ECOWAS to implement automotive industry policy to reduce vehicle import

Godwill Arthur-Mensah, GNA

Accra, May 11, GNA – Ministers and
Commissioners responsible for Trade, Industry and Investment in the Economic
Community of West Africa States (ECOWAS) are meeting in Accra to deliberate and
validate the ECOWAS Automotive Industry Policy Framework.

The validation of the policy would enable
ECOWAS member countries to harmonise their automotive policies in order to
optimise the benefit in the value chain of the industry.

Currently, countries in the sub-region
import 450,000 vehicles every year out of which 80% are used vehicles.

Mr Alan Kwadwo Kyerematen, Ghana’s Minister
of Trade and Industry, in his welcome address, at the opening of the Ministerial
Meeting on Validation of ECOWAS Automotive Industry Policy Framework, on
Friday, said regional harmonisation of the automotive policies would accelerate
the implementation of the policy.

He noted that the automotive industry had
wide value chain therefore some countries could decide to produce some parts of
the vehicle such as car tyres, wipers, spare parts among others, which would
prevent unnecessary competition among member countries.

Mr Kyerematen said the automotive industry
was a strategic sector, which would aid in solving the unemployment situation
in the sub-region, and underlined the need for ECOWAS nations to adopt
manufacturing and industrialization policies to help solve the unemployment challenge.

In that vein, Nana Akudo-Addo’s government
had adopted comprehensive and robust industrialisation policy through the
formulation of 10-points plan, including the One-District, One Factory
initiative, which each district was being supported to establish an enterprise.

Additionally, government was establishing
anchor industries and One-Region, One-Park, which would serve as an industrial
enclave for each region to accelerate economic growth, he explained.

The Minister believed that it was only
through economic industrialisation that would aid the nation to add value to
its natural resources and expand the import substitution as well as create jobs
for the teeming unemployed youth.

For the past 100 years, he said, Ghana had
been deepening on cocoa and gold for the sustenance of its economy, therefore
it was adopting a paradigm shift in its economic development, and that the
ECOWAS Automotive Policy was in sync with the Government’s industrialization

He underlined the need for ECOWAS countries
to harmonise and standardise their national policies on the importation of
vehicles, which would aid in reducing the importation of used vehicles into the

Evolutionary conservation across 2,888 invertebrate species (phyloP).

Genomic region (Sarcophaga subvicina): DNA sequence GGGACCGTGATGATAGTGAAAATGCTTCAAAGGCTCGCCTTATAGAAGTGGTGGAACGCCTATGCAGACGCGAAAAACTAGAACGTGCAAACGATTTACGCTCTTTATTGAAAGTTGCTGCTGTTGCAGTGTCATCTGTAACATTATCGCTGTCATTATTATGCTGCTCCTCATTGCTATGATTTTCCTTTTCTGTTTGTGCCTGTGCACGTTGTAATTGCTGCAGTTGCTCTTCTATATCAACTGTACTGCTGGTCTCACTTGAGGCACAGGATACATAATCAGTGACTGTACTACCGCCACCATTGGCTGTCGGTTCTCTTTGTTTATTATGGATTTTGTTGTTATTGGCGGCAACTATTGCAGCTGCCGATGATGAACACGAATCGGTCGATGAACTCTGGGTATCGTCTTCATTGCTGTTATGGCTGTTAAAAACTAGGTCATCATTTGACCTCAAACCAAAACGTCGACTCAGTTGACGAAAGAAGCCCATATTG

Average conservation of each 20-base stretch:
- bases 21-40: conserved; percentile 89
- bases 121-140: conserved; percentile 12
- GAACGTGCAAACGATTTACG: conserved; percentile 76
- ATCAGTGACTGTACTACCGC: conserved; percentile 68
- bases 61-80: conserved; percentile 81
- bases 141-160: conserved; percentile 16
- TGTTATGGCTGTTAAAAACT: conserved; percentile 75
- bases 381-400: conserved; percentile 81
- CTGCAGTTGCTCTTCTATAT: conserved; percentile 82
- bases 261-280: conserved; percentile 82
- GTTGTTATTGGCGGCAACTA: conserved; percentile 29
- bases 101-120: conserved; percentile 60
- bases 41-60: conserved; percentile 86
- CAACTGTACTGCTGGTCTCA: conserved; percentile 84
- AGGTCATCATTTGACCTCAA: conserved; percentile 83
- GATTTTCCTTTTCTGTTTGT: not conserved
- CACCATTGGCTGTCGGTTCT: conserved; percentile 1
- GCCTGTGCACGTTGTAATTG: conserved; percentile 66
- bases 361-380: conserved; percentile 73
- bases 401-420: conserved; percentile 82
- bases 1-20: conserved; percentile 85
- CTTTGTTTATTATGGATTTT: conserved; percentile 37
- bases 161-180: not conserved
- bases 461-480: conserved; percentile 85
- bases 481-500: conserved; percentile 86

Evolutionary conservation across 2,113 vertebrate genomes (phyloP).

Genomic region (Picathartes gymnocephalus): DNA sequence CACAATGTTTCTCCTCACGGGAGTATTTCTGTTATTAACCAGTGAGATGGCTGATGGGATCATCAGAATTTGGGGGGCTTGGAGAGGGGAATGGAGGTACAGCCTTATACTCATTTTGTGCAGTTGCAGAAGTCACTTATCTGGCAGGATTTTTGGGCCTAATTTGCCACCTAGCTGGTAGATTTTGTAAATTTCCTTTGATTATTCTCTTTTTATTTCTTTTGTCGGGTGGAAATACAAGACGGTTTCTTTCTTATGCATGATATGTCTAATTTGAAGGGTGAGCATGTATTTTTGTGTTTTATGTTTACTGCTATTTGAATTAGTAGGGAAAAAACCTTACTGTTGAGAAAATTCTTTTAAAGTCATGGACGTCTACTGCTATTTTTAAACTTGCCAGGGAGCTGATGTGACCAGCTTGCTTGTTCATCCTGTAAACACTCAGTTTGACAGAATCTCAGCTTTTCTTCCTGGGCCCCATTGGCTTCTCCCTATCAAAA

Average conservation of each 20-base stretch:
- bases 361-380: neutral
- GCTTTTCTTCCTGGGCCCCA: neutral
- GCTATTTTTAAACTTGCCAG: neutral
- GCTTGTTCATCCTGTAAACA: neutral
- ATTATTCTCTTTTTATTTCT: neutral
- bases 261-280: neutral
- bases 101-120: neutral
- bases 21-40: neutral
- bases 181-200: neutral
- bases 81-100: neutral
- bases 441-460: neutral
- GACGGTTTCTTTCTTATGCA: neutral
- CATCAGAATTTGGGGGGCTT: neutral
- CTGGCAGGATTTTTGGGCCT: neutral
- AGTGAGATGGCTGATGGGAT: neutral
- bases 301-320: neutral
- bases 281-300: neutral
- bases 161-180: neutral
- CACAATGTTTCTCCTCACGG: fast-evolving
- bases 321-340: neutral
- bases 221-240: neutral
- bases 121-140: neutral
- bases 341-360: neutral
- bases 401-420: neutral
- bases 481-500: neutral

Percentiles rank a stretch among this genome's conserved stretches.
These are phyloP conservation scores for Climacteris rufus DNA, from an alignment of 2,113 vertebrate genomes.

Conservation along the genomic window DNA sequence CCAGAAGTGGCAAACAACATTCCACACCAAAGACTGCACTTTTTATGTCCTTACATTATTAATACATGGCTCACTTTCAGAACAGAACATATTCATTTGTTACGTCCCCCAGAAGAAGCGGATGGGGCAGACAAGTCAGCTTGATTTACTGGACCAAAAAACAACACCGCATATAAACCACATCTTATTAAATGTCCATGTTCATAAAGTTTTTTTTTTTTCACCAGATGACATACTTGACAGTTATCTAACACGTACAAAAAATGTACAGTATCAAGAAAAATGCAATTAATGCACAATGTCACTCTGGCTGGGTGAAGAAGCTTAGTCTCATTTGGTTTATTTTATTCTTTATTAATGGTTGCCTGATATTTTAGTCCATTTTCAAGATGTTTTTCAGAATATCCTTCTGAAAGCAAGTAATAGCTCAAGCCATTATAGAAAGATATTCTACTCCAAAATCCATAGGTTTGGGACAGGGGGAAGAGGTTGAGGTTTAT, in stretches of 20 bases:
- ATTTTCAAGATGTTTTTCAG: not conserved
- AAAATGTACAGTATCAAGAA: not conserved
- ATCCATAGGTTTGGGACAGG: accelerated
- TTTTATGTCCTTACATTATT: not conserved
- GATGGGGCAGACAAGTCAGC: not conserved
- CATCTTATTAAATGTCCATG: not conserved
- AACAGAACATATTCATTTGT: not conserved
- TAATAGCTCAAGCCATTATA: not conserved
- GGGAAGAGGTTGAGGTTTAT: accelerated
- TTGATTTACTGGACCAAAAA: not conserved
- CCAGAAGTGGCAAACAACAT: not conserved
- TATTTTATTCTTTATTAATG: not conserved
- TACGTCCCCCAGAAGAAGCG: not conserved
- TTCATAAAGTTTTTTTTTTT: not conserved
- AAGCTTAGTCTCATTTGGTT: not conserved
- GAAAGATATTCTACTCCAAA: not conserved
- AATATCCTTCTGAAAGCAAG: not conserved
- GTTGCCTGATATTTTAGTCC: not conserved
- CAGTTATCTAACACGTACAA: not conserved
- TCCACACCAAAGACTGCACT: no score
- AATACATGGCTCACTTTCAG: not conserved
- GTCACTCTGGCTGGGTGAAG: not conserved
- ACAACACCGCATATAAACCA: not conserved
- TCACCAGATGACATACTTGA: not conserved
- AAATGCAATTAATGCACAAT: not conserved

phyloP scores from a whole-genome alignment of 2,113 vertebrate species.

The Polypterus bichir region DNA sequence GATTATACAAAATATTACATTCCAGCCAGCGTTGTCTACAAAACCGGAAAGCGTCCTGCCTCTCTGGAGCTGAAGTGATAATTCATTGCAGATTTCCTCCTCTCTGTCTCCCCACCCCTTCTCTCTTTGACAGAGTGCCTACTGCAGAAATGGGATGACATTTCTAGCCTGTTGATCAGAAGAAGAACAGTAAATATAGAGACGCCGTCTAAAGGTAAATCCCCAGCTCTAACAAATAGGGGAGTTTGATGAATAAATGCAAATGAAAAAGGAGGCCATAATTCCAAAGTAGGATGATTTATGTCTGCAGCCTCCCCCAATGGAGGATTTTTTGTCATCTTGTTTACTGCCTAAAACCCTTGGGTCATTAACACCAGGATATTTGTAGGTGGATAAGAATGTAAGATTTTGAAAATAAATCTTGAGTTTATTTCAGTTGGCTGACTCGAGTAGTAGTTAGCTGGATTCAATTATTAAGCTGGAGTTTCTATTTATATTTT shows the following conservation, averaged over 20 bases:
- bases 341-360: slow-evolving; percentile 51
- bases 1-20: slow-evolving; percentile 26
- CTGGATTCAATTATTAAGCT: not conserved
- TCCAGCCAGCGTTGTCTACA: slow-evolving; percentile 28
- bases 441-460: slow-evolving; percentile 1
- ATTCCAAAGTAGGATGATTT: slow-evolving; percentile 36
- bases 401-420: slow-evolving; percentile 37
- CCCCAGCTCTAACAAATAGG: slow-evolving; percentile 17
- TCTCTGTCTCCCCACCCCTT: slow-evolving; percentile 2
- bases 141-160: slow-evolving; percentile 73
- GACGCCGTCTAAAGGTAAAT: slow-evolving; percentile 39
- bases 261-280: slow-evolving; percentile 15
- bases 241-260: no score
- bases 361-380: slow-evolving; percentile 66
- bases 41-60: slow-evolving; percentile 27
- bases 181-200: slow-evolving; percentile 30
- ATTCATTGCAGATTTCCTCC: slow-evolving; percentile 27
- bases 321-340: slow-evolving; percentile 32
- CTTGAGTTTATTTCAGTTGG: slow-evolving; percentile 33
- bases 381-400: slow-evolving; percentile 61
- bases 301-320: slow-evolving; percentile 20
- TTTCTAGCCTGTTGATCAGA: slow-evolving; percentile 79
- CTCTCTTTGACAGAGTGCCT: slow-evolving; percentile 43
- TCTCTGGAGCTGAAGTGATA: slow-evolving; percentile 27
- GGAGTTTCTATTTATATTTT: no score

sub-region, saying that there should be a common orientation on the free trade liberation
within the sub-region to facilitate the free movement of goods and services.

Mr Kyerematen advised ECOWAS nations to
strategise ways to attract original equipment manufacturers such as Toyota, BMW,
Nissan and others so that they could learn from them to improve the standard.

Mr Yero Baldeh, the Country Director of the
African Development Bank, said the ECOWAS Automotive Policy would contribute to
ithe Bank’s “Industrialise Africa” and Integrate Africa” goals, which is in
line with its private sector strategy.

He said the Bank’s strategic goal was to
help improve the capacity of African producers, particularly manufacturers to
compete with imported products in the local market.

“As you’re aware, industry has always played
a vital role in development. It boosts economic activity along value chains
from raw materials to finished products. It lifts productivity by introducing
new equipment and new techniques, increases the capacities of the workforce, and
diffuses these improvements into the wider economy, it generates formal
employment, which in turn creates jobs,” Mr Baldeh pointed out.

He expressed optimism that the
implementation of the policy document would give the necessary impetus to transform
the industrial and economic landscape of the sub-region.

Madam Aisha Abubakar, the Minister of State
of Industry, Trade and Investment of the Federal Republic of Nigeria, who
presided over the meeting, said the ECOWAS Automotive Policy was rooted on the
experience of the Nigerian Automotive Industry Development Plan, which
commenced in 2013.

She said 58 firms had registered to engage
in car assembling plants in Nigeria and believed the ECOWAS Automotive Policy
has inherent benefits that would accelerate the development of West Africa.

For instance, she said, a country that has
the potential for rubber plantation may set up a tyre manufacturing plant while
others could establish recycling plants or a scrap metal plant that would speed
up the economic growth of the sub-region.

The meeting was organised by the ECOWAS
Commission in collaboration with the African Development Bank with support from
Korea-Africa Economic Cooperation Trust Fund, which attracted trade, industry
and investment ministers and commissioners in the sub-region as well as heads
of key sector agencies.


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